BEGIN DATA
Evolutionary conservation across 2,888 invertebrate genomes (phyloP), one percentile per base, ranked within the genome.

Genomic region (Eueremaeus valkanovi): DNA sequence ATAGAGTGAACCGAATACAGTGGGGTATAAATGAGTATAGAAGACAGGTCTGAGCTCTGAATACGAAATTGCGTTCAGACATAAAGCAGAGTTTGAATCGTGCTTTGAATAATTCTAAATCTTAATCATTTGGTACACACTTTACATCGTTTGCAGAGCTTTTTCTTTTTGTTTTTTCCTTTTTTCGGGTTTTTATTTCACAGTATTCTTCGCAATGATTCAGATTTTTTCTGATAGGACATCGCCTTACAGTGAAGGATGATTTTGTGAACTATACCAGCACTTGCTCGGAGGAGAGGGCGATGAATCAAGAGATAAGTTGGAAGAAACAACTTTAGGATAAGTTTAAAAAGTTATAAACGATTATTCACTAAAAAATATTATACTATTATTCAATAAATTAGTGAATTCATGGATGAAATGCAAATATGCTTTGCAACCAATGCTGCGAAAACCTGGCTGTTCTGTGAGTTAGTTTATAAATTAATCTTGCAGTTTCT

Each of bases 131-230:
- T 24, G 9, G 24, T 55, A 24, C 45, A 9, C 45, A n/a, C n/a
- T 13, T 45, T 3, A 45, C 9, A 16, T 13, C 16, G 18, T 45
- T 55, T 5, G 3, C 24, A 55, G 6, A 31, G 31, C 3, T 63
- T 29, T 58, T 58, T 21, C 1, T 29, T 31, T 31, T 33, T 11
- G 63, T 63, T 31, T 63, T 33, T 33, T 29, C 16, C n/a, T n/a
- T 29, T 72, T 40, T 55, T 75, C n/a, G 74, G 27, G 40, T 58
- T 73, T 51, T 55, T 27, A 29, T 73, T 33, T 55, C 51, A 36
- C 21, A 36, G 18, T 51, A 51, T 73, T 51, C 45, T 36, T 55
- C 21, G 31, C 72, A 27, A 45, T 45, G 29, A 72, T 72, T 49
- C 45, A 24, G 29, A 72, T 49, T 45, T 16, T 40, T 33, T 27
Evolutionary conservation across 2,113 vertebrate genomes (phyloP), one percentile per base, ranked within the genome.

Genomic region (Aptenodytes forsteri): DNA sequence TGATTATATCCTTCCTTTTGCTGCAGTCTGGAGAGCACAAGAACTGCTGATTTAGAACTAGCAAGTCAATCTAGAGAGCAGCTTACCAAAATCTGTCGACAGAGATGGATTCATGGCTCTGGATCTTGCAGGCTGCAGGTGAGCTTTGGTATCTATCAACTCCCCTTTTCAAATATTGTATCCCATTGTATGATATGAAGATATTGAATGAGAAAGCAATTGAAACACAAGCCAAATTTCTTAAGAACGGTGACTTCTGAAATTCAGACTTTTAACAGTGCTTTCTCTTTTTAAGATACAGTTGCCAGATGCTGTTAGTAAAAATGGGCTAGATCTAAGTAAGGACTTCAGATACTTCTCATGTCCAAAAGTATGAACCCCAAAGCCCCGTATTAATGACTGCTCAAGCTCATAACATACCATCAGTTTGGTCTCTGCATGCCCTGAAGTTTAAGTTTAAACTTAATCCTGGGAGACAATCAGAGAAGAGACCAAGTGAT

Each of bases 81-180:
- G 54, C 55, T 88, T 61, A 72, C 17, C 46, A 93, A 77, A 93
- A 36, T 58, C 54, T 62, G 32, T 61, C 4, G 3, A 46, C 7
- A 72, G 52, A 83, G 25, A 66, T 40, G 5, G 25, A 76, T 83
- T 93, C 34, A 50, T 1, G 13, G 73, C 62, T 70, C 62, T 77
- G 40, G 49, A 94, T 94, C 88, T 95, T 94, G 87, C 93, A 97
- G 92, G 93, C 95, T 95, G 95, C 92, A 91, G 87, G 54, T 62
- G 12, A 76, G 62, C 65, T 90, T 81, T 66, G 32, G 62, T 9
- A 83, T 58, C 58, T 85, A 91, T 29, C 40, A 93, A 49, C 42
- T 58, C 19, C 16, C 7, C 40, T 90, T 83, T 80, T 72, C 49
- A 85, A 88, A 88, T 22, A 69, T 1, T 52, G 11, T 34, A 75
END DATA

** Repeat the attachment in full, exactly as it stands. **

Evolutionary conservation across 2,888 invertebrate genomes (phyloP), one percentile per base, ranked within the genome.

Genomic region (Eueremaeus valkanovi): DNA sequence ATAGAGTGAACCGAATACAGTGGGGTATAAATGAGTATAGAAGACAGGTCTGAGCTCTGAATACGAAATTGCGTTCAGACATAAAGCAGAGTTTGAATCGTGCTTTGAATAATTCTAAATCTTAATCATTTGGTACACACTTTACATCGTTTGCAGAGCTTTTTCTTTTTGTTTTTTCCTTTTTTCGGGTTTTTATTTCACAGTATTCTTCGCAATGATTCAGATTTTTTCTGATAGGACATCGCCTTACAGTGAAGGATGATTTTGTGAACTATACCAGCACTTGCTCGGAGGAGAGGGCGATGAATCAAGAGATAAGTTGGAAGAAACAACTTTAGGATAAGTTTAAAAAGTTATAAACGATTATTCACTAAAAAATATTATACTATTATTCAATAAATTAGTGAATTCATGGATGAAATGCAAATATGCTTTGCAACCAATGCTGCGAAAACCTGGCTGTTCTGTGAGTTAGTTTATAAATTAATCTTGCAGTTTCT

Each of bases 131-230:
- T 24, G 9, G 24, T 55, A 24, C 45, A 9, C 45, A n/a, C n/a
- T 13, T 45, T 3, A 45, C 9, A 16, T 13, C 16, G 18, T 45
- T 55, T 5, G 3, C 24, A 55, G 6, A 31, G 31, C 3, T 63
- T 29, T 58, T 58, T 21, C 1, T 29, T 31, T 31, T 33, T 11
- G 63, T 63, T 31, T 63, T 33, T 33, T 29, C 16, C n/a, T n/a
- T 29, T 72, T 40, T 55, T 75, C n/a, G 74, G 27, G 40, T 58
- T 73, T 51, T 55, T 27, A 29, T 73, T 33, T 55, C 51, A 36
- C 21, A 36, G 18, T 51, A 51, T 73, T 51, C 45, T 36, T 55
- C 21, G 31, C 72, A 27, A 45, T 45, G 29, A 72, T 72, T 49
- C 45, A 24, G 29, A 72, T 49, T 45, T 16, T 40, T 33, T 27
Evolutionary conservation across 2,113 vertebrate genomes (phyloP), one percentile per base, ranked within the genome.

Genomic region (Aptenodytes forsteri): DNA sequence TGATTATATCCTTCCTTTTGCTGCAGTCTGGAGAGCACAAGAACTGCTGATTTAGAACTAGCAAGTCAATCTAGAGAGCAGCTTACCAAAATCTGTCGACAGAGATGGATTCATGGCTCTGGATCTTGCAGGCTGCAGGTGAGCTTTGGTATCTATCAACTCCCCTTTTCAAATATTGTATCCCATTGTATGATATGAAGATATTGAATGAGAAAGCAATTGAAACACAAGCCAAATTTCTTAAGAACGGTGACTTCTGAAATTCAGACTTTTAACAGTGCTTTCTCTTTTTAAGATACAGTTGCCAGATGCTGTTAGTAAAAATGGGCTAGATCTAAGTAAGGACTTCAGATACTTCTCATGTCCAAAAGTATGAACCCCAAAGCCCCGTATTAATGACTGCTCAAGCTCATAACATACCATCAGTTTGGTCTCTGCATGCCCTGAAGTTTAAGTTTAAACTTAATCCTGGGAGACAATCAGAGAAGAGACCAAGTGAT

Each of bases 81-180:
- G 54, C 55, T 88, T 61, A 72, C 17, C 46, A 93, A 77, A 93
- A 36, T 58, C 54, T 62, G 32, T 61, C 4, G 3, A 46, C 7
- A 72, G 52, A 83, G 25, A 66, T 40, G 5, G 25, A 76, T 83
- T 93, C 34, A 50, T 1, G 13, G 73, C 62, T 70, C 62, T 77
- G 40, G 49, A 94, T 94, C 88, T 95, T 94, G 87, C 93, A 97
- G 92, G 93, C 95, T 95, G 95, C 92, A 91, G 87, G 54, T 62
- G 12, A 76, G 62, C 65, T 90, T 81, T 66, G 32, G 62, T 9
- A 83, T 58, C 58, T 85, A 91, T 29, C 40, A 93, A 49, C 42
- T 58, C 19, C 16, C 7, C 40, T 90, T 83, T 80, T 72, C 49
- A 85, A 88, A 88, T 22, A 69, T 1, T 52, G 11, T 34, A 75